Sleeping Beauty: What We Can Learn From World Sleep Day
Sleeping Beauty: What We Can Learn From World Sleep Day

Sleeping Beauty: What We Can Learn From World Sleep Day

7 minutes read

Silk pillows at the ready, as 18 March is World Sleep Day. We all know how glorious a good night’s sleep can feel. One of life’s simplest joys is slipping easily into REM and not being lurched out of bed by a screeching alarm clock on a long, lazy weekend. It’s drummed into us from an early age that sleep is essential, but in reality, are you getting enough?

Studies have shown that sleep plays a vital role in our brain function, including our moods and how we perceive and interpret events happening around us. So you may be resting, but your body is very much at work.

After sleeping poorly, our inability to focus means we cannot absorb lessons, tasks or learn efficiently. Plus, sleep is vital for consolidating memories. Add to this that sleep also plays a crucial role in our mental health, immune function and metabolism, and untreated sleep disorders are associated with several health issues, including heart disease, high blood pressure and diabetes.

So, it seems those 40-winks are looking mighty important. So important, that organisations like WHO and the CDC say sleep disorders are so pervasive that they now constitute a public health pandemic.


World Sleep Day is about celebrating healthy sleep

This year’s World Sleep Day slogan for 2023 is – Sleep is Essential for Health. Celebrated every year, International Sleep Day is an annual event that aims to put sleep at the top of the agenda. It seeks to educate society on healthy sleep in the hope of both preventing and managing many common sleep disorders. Gone are the days when sleep wasn’t considered a priority for our health and wellbeing, so let’s get to grips with just how important good quality sleep is and what we can do to ensure we’re getting enough of it.

How much sleep at night is healthy?

We know that sleep is a primary bodily function that makes us feel good, but scientists have been studying the phenomena of sleep for decades. Sleep is regulated internally by our circadian rhythm and our sleep drive. Circadian rhythm is our internal clock and it responds to light. So darkness signals that it’s time for sleep; light lets us know that it’s time to rise. Our sleep drive is an unconscious factor that tells us when we need rest, much like your body will let you know you need to eat by feeling hungry.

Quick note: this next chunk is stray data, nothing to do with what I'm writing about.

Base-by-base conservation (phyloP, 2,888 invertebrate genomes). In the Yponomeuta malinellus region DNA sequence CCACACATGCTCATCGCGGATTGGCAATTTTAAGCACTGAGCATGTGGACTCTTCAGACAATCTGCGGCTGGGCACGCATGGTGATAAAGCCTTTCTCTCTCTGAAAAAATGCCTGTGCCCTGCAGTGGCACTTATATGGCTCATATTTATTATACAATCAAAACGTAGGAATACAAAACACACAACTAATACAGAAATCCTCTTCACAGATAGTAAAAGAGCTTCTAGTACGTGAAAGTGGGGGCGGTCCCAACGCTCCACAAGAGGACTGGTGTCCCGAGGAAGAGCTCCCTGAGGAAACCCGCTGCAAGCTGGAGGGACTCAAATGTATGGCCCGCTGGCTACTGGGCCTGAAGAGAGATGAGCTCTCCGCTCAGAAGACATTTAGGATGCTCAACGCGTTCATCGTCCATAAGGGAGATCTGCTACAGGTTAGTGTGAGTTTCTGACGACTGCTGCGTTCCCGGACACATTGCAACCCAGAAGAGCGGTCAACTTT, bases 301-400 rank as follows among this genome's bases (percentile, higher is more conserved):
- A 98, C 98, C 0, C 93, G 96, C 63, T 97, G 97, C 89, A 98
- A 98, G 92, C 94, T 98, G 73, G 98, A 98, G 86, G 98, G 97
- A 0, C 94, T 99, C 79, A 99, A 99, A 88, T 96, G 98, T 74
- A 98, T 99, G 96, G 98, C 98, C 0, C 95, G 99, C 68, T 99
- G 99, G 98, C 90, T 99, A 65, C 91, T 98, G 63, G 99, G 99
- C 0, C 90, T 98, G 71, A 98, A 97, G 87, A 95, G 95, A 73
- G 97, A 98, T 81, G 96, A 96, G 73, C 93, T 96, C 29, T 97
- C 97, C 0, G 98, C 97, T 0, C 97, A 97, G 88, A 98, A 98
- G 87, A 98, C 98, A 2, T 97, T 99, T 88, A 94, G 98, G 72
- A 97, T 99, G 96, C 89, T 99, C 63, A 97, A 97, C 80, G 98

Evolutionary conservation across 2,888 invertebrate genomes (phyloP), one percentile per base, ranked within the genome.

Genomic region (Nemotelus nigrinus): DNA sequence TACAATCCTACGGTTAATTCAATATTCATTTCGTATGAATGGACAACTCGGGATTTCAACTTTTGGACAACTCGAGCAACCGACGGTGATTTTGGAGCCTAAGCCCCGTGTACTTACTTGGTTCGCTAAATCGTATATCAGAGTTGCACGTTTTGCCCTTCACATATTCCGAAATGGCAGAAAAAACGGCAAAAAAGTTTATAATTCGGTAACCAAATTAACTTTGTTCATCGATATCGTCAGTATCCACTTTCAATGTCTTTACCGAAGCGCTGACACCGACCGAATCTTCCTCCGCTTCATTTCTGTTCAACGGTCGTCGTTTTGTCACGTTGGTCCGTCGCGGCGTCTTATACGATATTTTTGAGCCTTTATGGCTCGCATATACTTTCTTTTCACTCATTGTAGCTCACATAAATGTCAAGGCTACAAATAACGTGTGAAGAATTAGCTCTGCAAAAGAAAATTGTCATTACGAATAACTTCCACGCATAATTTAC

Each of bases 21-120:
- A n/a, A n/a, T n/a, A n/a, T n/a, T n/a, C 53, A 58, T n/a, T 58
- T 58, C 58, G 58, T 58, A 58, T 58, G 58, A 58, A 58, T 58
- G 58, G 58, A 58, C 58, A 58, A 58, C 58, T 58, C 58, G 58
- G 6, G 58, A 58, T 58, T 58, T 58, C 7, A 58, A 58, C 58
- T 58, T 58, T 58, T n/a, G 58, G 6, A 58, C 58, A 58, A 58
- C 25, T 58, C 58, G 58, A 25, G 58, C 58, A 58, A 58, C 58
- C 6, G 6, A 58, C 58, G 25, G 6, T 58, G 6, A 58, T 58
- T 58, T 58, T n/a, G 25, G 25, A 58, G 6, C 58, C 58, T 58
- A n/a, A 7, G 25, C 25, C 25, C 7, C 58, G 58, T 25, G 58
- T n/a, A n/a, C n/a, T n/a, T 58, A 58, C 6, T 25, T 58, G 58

There are two different types of sleep – non-REM sleep, which comes first, and REM (rapid eye movement) sleep, which follows. The cycle repeats itself through the night, typically around four or five times. Three elements make up good quality sleep: length, continuity, and depth.

On average, adults require 7-9 hours of sleep a night, children need 9 to 13 and toddlers and babies 12 to 17 hours. However, studies have shown that it’s not just getting too little sleep that can affect your health, regularly sleeping for longer than nine hours can also have an adverse effect, so it’s vital to get to grips with your sleep rhythm and ensure you’re getting the hours that you need.


Tips for Getting a Good Night’s Sleep

Establish a sleep pattern

Getting your sleep hygiene in order starts with your lifestyle choices and it’s important to establish a consistent and regular sleep pattern. Try to go to bed and wake up simultaneously every day, even on weekends. Don’t get frustrated if sleep eludes you at first. If you’ve been struggling to doze off for 20 minutes, get out of bed and do something relaxing like listening to music or reading a book and sleepiness should eventually creep in.

Nap smart

If you desperately need a nap during the day, the earlier and shorter, the better. Aim for a quick snooze of 30 minutes max before 5pm.

Have a bedtime routine

Establish a routine that promotes relaxation and helps you switch off. For example, take a warm bath, as a rise then fall in body temperature has been proven to promote drowsiness. Use relaxing products such as Relax Bath & Shower Concentrate, which contains soothing basil and camomile.

Avoid stressful tasks in the run-up to bedtime and resist the temptation to tackle one last work problem. If you do, the body will release the hormone cortisol, which will make you feel more alert.

Improve your sleep environment